From Jean-François-Clément Morand
LS: American Philosophical Society
M. morand, aussitot que le tems, S’adoucira, S’occupera des articles qui reviennent a M. le Venerable et Veneré Confrere M. Franklin; en attendant M. Morand desireroit que M. Franklin Voulut bien S’occuper de Ce qui Suit.
Le Volume des transact. an. 1676, No. 130, art. 13. p. 762, fait mention d’une mine de charbon de terre, embraseè, près Newcastle; depuis cette epoque, il n’a etè fait mention nulle part de cette mine embrasée. Existe-t-elle encore, en ce cas, Sa Situation, Son nom.3
Addressed: M. Franklin
2. While BF had helped Morand in earlier stages of his work (XX, 380; XXIV, 404; XXVII, 506–7), this query, the last extant piece of correspondence between the two, comes sometime during BF’s vénéralat and most likely during the period when Morand was preparing a new edition of L’Art d’exploiter les mines de charbon de terre. Originally published between 1767 and 1779 as part of the Académie’s Descriptions des arts et métiers, the work was partially reprinted in 1780 and 1781 as volumes 16, 17, and 18 of the Neufchâtel quarto edition. His question here may have been for volume 18 (1781) which included supplementary material as well as corrections: Arthur H. Cole and George B. Watts, The Handicrafts of France as recorded in the Descriptions des Arts et Métiers 1761–1788 (Boston, 1952), pp. 32, 37.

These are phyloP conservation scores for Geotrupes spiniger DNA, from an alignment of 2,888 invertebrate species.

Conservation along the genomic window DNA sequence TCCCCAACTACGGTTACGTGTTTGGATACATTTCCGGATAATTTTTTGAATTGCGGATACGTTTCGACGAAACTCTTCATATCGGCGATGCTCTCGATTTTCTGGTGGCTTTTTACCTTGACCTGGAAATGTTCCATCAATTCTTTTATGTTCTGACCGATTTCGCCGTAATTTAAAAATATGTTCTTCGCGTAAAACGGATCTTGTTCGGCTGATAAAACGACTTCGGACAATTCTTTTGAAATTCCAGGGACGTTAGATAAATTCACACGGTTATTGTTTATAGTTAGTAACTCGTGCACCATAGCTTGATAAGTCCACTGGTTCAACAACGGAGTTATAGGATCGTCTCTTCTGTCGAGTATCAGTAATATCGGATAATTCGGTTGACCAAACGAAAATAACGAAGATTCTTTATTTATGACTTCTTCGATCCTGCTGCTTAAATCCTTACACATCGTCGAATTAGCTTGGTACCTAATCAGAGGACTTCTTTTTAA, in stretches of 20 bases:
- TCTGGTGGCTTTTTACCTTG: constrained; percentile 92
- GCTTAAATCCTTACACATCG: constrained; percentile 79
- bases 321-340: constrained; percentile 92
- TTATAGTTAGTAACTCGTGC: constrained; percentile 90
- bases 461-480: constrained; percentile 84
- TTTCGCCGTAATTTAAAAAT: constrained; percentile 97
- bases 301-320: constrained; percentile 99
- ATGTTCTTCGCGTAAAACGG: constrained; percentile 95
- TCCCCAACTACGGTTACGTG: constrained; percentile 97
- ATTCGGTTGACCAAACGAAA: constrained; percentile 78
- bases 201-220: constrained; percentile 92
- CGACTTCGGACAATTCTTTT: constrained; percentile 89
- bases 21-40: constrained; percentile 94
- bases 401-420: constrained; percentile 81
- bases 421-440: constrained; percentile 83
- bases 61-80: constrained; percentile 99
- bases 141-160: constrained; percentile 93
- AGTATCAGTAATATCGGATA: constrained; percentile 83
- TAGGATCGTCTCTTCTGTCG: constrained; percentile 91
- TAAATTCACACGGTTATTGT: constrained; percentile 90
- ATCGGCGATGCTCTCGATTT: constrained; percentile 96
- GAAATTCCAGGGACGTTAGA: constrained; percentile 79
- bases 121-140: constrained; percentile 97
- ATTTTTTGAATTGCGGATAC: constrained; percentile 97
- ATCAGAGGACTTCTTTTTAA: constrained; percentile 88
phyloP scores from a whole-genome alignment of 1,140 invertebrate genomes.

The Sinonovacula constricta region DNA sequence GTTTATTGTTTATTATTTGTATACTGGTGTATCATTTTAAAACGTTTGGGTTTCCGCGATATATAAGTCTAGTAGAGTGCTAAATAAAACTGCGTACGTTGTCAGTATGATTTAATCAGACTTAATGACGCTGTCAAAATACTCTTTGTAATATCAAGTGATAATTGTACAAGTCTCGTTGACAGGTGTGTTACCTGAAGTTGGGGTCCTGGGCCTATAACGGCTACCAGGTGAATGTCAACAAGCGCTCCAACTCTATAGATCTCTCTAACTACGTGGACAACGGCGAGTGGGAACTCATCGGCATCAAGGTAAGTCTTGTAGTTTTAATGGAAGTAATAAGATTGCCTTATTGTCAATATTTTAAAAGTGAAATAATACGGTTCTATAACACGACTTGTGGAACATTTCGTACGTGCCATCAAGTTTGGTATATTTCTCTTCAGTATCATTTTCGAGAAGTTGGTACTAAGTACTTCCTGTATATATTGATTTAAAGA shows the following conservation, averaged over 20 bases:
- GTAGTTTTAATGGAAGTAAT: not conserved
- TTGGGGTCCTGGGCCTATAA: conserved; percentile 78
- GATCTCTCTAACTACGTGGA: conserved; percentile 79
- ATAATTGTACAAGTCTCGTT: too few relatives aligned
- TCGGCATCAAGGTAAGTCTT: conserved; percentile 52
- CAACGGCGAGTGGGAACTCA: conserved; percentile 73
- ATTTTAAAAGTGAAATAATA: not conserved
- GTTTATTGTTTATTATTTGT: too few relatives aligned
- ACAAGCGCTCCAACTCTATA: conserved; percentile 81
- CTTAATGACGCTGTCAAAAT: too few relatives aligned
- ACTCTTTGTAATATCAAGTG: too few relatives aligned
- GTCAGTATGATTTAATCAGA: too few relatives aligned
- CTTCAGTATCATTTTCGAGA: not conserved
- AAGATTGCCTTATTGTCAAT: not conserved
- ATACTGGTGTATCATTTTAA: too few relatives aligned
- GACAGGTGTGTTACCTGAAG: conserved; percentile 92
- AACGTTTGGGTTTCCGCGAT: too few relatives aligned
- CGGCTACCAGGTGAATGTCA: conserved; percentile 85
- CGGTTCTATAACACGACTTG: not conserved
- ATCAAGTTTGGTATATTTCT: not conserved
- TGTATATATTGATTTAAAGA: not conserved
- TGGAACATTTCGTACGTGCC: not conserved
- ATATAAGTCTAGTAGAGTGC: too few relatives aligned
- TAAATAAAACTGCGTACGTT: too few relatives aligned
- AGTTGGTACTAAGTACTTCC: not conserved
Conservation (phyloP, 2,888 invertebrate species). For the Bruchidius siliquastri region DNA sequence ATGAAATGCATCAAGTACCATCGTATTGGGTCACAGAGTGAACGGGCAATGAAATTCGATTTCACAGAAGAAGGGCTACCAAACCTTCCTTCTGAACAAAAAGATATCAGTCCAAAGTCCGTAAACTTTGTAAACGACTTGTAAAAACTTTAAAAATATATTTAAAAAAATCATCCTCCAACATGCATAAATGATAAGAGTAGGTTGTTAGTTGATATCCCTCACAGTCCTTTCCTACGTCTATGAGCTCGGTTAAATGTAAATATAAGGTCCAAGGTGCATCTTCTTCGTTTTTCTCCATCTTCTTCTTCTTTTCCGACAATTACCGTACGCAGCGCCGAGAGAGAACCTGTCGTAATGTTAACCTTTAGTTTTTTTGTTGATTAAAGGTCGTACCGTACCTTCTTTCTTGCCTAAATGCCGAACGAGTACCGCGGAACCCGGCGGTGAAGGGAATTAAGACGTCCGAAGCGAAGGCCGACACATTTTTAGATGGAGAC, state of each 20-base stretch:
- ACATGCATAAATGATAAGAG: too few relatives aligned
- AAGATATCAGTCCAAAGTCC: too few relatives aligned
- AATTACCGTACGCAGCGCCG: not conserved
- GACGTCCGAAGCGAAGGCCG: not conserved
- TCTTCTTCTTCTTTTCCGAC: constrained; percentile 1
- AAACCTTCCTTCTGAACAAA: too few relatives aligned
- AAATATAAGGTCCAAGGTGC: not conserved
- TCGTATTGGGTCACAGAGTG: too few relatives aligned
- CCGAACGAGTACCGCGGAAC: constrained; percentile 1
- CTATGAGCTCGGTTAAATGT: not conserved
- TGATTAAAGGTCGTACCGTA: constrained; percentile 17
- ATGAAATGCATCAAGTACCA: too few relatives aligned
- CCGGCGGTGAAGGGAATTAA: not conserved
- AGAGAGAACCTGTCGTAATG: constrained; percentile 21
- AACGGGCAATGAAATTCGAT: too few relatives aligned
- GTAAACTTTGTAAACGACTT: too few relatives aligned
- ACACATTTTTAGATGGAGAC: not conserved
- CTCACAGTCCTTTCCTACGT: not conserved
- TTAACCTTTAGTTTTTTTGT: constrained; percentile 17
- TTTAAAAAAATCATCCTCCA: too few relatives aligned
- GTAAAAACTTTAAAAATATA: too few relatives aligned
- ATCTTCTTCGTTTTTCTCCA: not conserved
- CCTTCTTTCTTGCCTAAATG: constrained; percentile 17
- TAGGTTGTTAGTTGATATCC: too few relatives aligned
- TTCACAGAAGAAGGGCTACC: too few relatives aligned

3. These are the Philosophical Transactions of the Royal Society for the year 1676, volume 10. On May 15, 1676, D. Lucas Hodgson, physician in Newcastle, communicated his observations on the subterranean fire in that mine.